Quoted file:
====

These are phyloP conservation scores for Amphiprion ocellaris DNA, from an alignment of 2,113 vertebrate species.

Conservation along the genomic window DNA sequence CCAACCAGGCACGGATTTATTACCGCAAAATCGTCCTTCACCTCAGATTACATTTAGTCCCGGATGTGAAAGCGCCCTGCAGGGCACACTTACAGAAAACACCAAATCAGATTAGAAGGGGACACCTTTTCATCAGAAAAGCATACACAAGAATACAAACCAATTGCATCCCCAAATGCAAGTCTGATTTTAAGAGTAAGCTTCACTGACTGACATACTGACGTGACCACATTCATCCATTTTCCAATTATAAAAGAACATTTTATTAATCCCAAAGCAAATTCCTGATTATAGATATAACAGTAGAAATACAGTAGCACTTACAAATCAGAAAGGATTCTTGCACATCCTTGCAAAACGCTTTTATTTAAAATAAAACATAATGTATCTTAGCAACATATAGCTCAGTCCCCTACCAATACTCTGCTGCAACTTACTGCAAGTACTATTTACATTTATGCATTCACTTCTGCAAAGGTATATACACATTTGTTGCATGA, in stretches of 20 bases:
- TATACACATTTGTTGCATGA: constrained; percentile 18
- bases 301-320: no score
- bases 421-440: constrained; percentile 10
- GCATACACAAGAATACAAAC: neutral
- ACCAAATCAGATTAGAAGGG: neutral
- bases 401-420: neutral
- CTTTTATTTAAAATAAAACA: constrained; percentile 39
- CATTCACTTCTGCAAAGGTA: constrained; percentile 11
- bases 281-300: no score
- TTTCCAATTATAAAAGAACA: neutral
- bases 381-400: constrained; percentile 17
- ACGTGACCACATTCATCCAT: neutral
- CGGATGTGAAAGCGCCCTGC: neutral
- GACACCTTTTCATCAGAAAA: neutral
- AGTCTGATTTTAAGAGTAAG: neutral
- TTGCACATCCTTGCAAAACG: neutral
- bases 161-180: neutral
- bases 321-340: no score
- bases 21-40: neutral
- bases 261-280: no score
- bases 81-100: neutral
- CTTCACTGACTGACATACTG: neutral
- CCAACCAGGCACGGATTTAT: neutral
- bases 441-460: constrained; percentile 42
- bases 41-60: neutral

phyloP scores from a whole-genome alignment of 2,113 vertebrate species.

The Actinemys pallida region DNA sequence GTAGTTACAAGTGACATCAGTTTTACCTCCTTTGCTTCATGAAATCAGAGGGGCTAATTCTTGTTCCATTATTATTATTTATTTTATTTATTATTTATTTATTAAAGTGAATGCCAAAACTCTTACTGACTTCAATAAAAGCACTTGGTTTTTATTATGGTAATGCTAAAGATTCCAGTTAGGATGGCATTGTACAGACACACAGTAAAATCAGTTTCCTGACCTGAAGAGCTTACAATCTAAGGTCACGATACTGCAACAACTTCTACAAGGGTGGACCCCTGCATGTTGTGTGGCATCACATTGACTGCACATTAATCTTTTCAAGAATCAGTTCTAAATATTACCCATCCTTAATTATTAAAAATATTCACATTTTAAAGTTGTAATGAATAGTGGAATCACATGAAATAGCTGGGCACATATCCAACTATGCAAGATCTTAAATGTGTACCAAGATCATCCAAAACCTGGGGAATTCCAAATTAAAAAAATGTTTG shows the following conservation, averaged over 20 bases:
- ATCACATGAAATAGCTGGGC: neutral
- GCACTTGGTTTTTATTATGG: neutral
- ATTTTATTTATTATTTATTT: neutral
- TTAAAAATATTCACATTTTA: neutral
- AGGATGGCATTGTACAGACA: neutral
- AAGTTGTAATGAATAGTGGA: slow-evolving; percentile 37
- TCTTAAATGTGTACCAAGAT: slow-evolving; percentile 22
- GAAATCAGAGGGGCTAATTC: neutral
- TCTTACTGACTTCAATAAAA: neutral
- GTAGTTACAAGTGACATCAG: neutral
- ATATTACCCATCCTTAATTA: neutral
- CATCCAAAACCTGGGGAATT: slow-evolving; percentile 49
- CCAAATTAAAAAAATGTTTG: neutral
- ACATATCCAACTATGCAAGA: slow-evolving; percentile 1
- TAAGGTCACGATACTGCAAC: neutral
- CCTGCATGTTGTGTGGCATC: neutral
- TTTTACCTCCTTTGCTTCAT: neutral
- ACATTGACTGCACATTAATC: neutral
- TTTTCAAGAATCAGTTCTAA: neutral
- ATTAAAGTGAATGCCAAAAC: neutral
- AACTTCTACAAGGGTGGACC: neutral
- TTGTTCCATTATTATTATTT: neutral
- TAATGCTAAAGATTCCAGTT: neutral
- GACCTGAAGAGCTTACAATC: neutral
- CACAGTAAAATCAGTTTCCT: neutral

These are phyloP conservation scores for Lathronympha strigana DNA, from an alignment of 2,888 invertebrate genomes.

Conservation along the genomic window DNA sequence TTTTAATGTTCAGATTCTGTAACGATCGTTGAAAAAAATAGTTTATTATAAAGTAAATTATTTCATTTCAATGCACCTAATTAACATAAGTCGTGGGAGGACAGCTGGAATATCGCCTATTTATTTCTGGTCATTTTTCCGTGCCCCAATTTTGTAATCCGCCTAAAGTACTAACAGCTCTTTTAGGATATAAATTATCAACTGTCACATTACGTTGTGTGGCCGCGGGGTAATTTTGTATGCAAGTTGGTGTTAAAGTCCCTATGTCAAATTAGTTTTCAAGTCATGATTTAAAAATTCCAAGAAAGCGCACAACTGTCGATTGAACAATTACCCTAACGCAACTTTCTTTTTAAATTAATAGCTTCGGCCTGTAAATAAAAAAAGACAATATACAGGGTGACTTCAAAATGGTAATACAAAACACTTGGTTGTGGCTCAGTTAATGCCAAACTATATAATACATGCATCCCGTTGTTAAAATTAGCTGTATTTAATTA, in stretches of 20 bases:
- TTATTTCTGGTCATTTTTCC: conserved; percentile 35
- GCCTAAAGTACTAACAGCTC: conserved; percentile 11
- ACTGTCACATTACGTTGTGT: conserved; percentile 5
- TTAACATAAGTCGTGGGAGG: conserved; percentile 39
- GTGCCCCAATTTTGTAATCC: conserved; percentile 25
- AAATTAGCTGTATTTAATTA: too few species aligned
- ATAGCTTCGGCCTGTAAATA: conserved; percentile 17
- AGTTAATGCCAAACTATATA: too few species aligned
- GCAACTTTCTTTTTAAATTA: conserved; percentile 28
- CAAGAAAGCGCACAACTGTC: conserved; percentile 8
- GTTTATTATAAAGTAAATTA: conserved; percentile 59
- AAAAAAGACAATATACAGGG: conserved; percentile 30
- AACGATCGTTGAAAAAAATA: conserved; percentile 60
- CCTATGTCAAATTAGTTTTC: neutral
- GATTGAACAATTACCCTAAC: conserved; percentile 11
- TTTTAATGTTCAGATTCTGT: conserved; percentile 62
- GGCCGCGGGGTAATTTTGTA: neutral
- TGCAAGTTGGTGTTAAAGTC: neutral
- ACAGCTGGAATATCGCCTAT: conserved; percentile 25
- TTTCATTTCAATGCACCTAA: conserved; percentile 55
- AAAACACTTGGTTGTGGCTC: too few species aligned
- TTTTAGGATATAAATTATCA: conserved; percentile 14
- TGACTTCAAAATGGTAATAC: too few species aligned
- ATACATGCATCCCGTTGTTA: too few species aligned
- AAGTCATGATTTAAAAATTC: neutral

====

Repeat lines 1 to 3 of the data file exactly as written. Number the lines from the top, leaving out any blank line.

These are phyloP conservation scores for Amphiprion ocellaris DNA, from an alignment of 2,113 vertebrate species.

Conservation along the genomic window DNA sequence CCAACCAGGCACGGATTTATTACCGCAAAATCGTCCTTCACCTCAGATTACATTTAGTCCCGGATGTGAAAGCGCCCTGCAGGGCACACTTACAGAAAACACCAAATCAGATTAGAAGGGGACACCTTTTCATCAGAAAAGCATACACAAGAATACAAACCAATTGCATCCCCAAATGCAAGTCTGATTTTAAGAGTAAGCTTCACTGACTGACATACTGACGTGACCACATTCATCCATTTTCCAATTATAAAAGAACATTTTATTAATCCCAAAGCAAATTCCTGATTATAGATATAACAGTAGAAATACAGTAGCACTTACAAATCAGAAAGGATTCTTGCACATCCTTGCAAAACGCTTTTATTTAAAATAAAACATAATGTATCTTAGCAACATATAGCTCAGTCCCCTACCAATACTCTGCTGCAACTTACTGCAAGTACTATTTACATTTATGCATTCACTTCTGCAAAGGTATATACACATTTGTTGCATGA, in stretches of 20 bases:
- TATACACATTTGTTGCATGA: constrained; percentile 18